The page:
Newly discovered router flaw could let remote hackers hijack and monitor your home internet connection
September 3, 2016
Seid Yassin (367 articles)
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Newly discovered router flaw could let remote hackers hijack and monitor your home internet connection

If the vulnerability is exploited, a hacker could ‘change any and all rules of the router,’ researchers said.
Security experts have discovered a critical new router vulnerability in some models of Inteno home routers that could allow remote malicious hackers to hijack the device and monitor all the internet traffic passing through it. According to F-Secure researchers, the flaw allows an attacker to install their own firmware to the device with back doors and other features to take complete control over the device.

If exploited, the remote hacker would potentially be “able to listen in on unencrypted traffic going through the router, not just device-to-internet, but device-to-device inside the home; as well as manipulate the victim’s browsing sessions by redirecting to malicious sites,” the researchers said.
While a router device usually receives firmware updates from the server associated with the user’s internet service provider (ISP), the vulnerable Inteno router models in this case do not validate the Auto Configuration Server (ACS) certificate (CWE-295).

After accessing the traffic between the victim’s router and the ISP’s update server, a remote hacker can then set up his own update server and apply a malicious firmware update to gain full administrative access to the device and monitor a victim’s internet traffic.

“By changing the firmware, the attacker can change any and all rules of the router,” Janne Kauhanen, a cyber security expert at F-Secure, said in a statement. “Watching video content you’re storing on another computer? So is the attacker. Updating another device through the router? Hopefully it’s not vulnerable like this, or they’ll own that too.

“Of course, HTTPS traffic is encrypted, so the attacker won’t see that as easily. But they can still redirect all your traffic to malicious sites that enable them to drop malware on your machine.”

While the flaw is considered severe, the Helsiniki-based researchers said it is “not immediately exploitable.” To launch such an attack, a hacker would need to achieve a “privileged network position between the router and the point of entry of the internet.”

Although F-Secure researchers claim that affected devices include Inteno EG500, FG101, DG201, they do note in an advisory that more models could be affected as well. However, they are unable to provide a full list of affected devices due to the “vendor’s unwillingness to cooperate.”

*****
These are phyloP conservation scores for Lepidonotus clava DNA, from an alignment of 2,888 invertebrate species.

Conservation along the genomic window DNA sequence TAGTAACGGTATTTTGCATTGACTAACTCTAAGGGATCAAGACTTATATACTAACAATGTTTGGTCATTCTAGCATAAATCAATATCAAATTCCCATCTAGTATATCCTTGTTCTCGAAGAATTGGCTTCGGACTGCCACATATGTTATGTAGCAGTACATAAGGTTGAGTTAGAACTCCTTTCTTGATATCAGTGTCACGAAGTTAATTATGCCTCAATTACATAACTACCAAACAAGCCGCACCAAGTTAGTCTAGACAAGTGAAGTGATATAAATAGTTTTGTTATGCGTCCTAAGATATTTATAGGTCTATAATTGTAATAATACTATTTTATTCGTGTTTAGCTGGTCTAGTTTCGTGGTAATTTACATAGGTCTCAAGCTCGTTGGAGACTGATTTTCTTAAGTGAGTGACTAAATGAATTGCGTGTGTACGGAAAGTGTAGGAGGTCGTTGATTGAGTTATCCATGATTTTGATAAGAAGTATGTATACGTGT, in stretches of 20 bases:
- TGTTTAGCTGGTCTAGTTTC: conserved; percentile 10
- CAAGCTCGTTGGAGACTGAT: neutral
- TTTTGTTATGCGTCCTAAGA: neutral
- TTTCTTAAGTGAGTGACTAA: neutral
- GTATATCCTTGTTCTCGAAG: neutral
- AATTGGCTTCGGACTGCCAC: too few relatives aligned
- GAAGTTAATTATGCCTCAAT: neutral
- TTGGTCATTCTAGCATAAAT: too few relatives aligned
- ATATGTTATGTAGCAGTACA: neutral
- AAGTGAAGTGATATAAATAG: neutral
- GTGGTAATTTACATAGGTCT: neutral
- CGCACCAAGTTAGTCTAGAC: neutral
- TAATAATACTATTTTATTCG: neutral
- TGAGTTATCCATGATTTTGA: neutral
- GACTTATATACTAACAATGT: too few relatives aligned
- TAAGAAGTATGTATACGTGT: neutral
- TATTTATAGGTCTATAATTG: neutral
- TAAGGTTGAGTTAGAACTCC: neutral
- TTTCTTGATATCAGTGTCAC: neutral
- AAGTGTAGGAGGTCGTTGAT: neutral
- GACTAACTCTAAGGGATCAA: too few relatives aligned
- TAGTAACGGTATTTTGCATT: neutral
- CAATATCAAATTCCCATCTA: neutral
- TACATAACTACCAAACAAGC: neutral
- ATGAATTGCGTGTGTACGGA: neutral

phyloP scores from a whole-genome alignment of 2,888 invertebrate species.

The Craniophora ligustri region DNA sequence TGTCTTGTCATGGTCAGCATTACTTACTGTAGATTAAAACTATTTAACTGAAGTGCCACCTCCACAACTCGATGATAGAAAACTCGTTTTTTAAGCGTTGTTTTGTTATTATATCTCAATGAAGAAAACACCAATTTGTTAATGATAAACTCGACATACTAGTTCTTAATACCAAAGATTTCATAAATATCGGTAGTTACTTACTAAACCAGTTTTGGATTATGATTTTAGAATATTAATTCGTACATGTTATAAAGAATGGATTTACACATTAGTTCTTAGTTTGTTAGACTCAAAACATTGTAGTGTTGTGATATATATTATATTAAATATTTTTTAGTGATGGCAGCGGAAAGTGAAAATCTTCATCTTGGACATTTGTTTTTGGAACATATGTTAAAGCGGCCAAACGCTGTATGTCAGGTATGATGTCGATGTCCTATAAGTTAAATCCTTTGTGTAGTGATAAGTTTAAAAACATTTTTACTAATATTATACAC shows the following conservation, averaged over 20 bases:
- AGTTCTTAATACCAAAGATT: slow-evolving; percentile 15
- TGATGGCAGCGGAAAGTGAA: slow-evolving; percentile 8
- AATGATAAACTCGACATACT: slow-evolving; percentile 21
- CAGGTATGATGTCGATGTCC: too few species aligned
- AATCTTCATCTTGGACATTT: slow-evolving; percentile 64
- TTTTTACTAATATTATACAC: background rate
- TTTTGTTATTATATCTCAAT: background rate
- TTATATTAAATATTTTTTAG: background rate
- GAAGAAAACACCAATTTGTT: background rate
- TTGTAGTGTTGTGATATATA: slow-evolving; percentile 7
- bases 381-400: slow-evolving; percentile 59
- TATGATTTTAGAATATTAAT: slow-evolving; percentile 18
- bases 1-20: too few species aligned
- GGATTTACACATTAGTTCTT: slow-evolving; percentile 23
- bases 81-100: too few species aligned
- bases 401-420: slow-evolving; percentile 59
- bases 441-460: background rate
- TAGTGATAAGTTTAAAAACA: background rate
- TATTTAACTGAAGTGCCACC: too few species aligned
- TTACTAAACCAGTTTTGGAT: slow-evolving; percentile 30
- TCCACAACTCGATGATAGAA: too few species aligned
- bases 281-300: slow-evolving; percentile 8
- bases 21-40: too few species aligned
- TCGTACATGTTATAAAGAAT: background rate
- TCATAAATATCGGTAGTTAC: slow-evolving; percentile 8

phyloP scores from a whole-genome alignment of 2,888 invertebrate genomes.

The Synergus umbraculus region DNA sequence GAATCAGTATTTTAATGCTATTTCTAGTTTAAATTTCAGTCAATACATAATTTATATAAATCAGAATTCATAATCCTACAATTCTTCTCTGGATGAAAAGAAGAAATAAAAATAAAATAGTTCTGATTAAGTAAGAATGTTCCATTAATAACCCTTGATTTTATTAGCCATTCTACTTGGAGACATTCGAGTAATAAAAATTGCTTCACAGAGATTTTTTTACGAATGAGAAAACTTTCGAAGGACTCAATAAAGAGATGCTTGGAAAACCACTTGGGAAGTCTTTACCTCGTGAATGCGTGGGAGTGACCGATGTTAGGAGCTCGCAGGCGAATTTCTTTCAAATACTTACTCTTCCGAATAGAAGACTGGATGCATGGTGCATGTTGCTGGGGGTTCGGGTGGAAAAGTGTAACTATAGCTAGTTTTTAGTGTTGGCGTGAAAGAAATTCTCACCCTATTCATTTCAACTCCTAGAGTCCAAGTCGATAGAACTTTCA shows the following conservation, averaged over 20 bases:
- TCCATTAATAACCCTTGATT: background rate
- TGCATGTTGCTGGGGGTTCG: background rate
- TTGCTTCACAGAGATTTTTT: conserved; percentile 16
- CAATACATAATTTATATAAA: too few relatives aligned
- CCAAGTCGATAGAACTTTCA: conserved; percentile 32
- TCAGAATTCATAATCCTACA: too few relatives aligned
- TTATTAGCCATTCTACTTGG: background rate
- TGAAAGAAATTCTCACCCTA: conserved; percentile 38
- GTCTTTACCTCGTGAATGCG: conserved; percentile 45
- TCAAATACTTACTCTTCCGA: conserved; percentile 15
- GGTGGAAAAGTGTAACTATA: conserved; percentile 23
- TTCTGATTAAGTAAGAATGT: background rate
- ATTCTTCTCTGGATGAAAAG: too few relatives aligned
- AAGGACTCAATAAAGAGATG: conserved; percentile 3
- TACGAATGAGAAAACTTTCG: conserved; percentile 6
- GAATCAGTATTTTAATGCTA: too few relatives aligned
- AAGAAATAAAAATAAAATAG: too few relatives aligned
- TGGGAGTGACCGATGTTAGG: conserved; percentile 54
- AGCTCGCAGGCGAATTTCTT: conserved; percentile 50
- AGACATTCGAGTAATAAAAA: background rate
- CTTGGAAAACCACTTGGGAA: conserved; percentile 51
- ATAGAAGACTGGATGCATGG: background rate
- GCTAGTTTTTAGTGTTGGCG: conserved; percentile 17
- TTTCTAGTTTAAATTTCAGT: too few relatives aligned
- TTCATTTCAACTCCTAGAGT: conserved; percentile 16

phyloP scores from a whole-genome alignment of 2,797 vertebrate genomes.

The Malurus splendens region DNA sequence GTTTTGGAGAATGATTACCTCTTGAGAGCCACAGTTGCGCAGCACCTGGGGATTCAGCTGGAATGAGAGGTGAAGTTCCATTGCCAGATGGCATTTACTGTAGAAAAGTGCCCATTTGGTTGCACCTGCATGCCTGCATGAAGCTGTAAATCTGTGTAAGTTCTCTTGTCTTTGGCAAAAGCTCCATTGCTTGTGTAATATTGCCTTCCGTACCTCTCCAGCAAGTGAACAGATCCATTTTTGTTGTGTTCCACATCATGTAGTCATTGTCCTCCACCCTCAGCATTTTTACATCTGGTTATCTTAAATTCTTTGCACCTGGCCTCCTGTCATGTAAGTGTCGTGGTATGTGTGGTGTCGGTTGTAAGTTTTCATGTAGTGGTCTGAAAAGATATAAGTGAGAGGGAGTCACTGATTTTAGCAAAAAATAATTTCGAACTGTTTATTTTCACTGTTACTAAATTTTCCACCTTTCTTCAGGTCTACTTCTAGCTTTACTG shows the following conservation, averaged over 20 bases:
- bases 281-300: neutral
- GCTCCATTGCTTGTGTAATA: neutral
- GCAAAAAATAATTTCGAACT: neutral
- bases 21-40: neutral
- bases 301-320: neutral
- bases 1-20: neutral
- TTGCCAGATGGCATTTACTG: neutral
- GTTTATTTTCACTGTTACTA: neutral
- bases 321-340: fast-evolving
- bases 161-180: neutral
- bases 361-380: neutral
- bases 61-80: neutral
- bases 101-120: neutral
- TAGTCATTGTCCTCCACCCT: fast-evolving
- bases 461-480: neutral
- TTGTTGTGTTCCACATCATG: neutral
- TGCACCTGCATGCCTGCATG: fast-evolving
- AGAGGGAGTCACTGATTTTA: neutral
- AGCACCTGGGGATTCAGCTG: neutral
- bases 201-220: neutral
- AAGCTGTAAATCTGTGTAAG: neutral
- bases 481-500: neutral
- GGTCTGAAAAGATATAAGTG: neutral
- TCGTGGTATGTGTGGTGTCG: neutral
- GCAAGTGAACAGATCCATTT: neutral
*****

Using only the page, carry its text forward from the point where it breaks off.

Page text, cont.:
After discovering the flaw in January, F-Secure claimed to have contacted Inteno about the flaw. The vendor replied two months later saying software issues are handled by the “operators” that sell the equipment.

“Operator that sells the CPE to end users or run their services over it should request software update from Inteno,” an Inteno representative said at the time. “Inteno do not do end user sales on CPE, we only sell through operators so such software features are directed through operators requests.”

Apart from replacing the vulnerable router entirely with a new one that does not include the vulnerability or installing the firmware that fixes the issue, once it is available, users have no way of preventing their router from getting compromised.

“It’s ridiculous how insecure the devices we’re sold are,” Kauhanen said. “We and other security companies are finding vulnerabilities in these devices all the time. The firmware used in routers and Internet of Things devices is neglected by manufacturers and their customers – by everyone except hackers, who use the vulnerabilities to hijack Internet traffic, steal information, and spread malware.”

The security firm urged users to make sure their browsers, software and internet security software are constantly updated to prevent hackers from exploiting the vulnerability.

“It is always difficult when vendors are not willing to work with researchers,” Tripwire security researcher Craig Young told IBTimes UK. “Unfortunately this is the world we live in and as a result, there are hundreds of thousands of easily exploited routers indexed on Shodan with publicly available exploits. Routers are in control of so much data and expose a great deal of attack surface yet they are one of the most overlooked elements in home security.”

Source | ibtimes